By Declaration Staff
Today, The Declaration is launching a publicly-accessible archive of Philadelphia police civilian complaint data. The archive, accessible here, builds on and enhances the City of Philadelphia’s initiative to post complaint data online.
Philadelphia’s online data postings, while a meaningful step forward in police accountability, are severely lacking in certain respects. One of the most important flaws is that the City deletes data about complaints more than five years old as it performs monthly updates.
Government agencies, including police departments, are the servants of the public, not the other way around. In order to intelligently govern ourselves, Philadelphians must have a comprehensive understanding of our police force. The decision to delete data deprives the public of the knowledge which it must have to make appropriate changes.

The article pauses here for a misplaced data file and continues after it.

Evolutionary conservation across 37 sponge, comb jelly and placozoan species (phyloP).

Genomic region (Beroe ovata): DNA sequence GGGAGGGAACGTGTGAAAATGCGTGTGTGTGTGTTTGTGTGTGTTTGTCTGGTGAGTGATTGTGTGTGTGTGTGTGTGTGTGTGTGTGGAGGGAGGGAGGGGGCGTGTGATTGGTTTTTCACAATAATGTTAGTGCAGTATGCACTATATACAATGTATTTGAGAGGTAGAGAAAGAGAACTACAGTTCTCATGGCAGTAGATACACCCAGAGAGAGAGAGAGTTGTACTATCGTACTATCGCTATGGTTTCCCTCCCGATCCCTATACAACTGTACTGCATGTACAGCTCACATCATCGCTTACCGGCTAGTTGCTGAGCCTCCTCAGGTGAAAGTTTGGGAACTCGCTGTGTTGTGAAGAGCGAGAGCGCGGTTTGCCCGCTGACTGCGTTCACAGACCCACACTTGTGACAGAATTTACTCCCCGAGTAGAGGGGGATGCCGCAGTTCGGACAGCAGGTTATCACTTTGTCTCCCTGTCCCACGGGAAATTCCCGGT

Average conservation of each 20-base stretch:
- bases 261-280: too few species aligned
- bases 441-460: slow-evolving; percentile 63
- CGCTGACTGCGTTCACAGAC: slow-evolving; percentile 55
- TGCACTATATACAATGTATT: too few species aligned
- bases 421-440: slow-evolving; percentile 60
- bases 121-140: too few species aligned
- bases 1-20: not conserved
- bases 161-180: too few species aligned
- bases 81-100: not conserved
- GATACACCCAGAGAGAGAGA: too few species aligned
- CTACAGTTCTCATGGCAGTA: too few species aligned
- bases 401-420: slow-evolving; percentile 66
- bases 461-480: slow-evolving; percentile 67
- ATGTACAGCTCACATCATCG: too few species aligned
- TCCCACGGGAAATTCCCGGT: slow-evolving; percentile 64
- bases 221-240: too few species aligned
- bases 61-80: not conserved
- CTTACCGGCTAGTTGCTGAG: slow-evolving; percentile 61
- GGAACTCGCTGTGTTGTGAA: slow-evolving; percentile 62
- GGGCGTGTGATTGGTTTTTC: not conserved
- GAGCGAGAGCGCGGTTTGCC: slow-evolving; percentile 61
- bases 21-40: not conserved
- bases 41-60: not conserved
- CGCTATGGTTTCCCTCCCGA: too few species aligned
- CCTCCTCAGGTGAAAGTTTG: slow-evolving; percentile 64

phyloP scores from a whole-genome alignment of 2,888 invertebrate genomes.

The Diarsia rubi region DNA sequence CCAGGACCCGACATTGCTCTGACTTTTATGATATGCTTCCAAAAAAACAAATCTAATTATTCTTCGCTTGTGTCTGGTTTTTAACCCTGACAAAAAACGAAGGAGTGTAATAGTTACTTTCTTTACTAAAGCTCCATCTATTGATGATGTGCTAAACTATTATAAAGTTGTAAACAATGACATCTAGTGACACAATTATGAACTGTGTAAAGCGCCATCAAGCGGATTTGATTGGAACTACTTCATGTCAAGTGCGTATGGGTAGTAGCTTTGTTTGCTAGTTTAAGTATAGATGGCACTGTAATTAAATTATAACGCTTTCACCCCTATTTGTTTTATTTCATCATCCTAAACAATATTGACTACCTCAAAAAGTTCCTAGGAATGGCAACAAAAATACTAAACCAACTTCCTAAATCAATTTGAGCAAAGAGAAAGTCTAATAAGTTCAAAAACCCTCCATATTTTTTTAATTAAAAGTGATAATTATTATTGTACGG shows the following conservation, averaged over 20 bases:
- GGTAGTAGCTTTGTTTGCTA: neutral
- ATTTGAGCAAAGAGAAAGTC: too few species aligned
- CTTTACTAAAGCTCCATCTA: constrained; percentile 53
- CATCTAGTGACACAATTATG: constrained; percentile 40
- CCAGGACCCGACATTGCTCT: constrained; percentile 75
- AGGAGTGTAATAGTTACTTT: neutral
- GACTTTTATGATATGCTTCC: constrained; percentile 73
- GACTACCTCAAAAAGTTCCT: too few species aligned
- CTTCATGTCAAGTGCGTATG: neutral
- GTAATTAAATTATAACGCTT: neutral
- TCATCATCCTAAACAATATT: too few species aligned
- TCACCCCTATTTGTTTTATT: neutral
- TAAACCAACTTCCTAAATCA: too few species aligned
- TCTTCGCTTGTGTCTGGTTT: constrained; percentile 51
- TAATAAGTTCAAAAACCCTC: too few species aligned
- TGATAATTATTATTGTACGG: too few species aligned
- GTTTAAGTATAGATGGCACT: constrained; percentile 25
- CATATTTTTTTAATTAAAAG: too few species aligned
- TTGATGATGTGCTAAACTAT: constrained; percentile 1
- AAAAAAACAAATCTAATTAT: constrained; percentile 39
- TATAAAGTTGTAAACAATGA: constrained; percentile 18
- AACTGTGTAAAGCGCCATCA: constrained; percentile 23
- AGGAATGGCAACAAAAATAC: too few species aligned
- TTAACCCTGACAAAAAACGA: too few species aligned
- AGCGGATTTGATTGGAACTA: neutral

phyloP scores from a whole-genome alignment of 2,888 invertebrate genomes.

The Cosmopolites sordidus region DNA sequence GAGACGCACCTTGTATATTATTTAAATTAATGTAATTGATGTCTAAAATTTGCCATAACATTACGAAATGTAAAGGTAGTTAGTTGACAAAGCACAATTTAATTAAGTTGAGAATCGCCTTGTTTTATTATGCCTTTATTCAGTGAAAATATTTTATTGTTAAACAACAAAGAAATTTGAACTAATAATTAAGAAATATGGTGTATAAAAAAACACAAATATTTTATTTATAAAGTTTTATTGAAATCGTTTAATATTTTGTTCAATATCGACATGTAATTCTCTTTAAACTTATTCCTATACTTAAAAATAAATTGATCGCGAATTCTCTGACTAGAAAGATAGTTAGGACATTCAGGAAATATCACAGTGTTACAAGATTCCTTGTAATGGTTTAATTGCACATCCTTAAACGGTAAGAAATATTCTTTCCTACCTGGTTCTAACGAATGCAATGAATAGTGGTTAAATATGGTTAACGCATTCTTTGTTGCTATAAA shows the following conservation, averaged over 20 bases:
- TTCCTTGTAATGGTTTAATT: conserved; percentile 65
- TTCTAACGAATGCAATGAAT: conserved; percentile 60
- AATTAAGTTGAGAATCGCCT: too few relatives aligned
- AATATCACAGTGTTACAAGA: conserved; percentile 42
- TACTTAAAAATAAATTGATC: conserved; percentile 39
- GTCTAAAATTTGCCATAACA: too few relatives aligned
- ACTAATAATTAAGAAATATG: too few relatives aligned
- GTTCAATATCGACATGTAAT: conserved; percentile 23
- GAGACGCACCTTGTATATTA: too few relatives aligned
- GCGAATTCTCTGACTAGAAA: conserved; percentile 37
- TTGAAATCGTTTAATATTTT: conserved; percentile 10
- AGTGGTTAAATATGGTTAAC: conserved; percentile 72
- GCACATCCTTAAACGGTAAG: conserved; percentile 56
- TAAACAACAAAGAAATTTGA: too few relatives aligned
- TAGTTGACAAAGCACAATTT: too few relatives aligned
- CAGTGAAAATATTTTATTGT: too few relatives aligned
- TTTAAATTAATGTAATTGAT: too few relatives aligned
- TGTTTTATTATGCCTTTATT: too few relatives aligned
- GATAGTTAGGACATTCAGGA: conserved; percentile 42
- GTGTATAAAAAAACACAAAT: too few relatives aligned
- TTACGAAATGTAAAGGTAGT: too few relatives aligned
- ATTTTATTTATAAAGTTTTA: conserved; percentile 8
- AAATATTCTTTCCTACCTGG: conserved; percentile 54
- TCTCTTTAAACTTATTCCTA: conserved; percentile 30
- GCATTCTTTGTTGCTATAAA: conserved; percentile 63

Our online archive preserves the files uploaded each month so that the public may continue to access data once they are deleted by the City. For instance, the files posted by the City in March are described as “March 2018 Data” in our archive.
The official data are divided into three separate files and our archive contains exact copies made monthly of each of these separate files.
The “Complaints Against Police” file includes the tracking number for each complaint and a summary of the allegations made within. The “CAP Complainants” file includes demographic information about the person who filed each complaint. And the “CAP Findings” file details the outcome of each complaint and the demographics of the officers against whom complaints are filed.
The data are all in .csv format, which can be opened in both Microsoft Excel and similar programs, and in more advanced statistical software.
The archive is made possible through the support of Azavea, which maintains the Open Data Philly website. Stay tuned for more Declaration efforts to increase police complaint transparency in Philadelphia.
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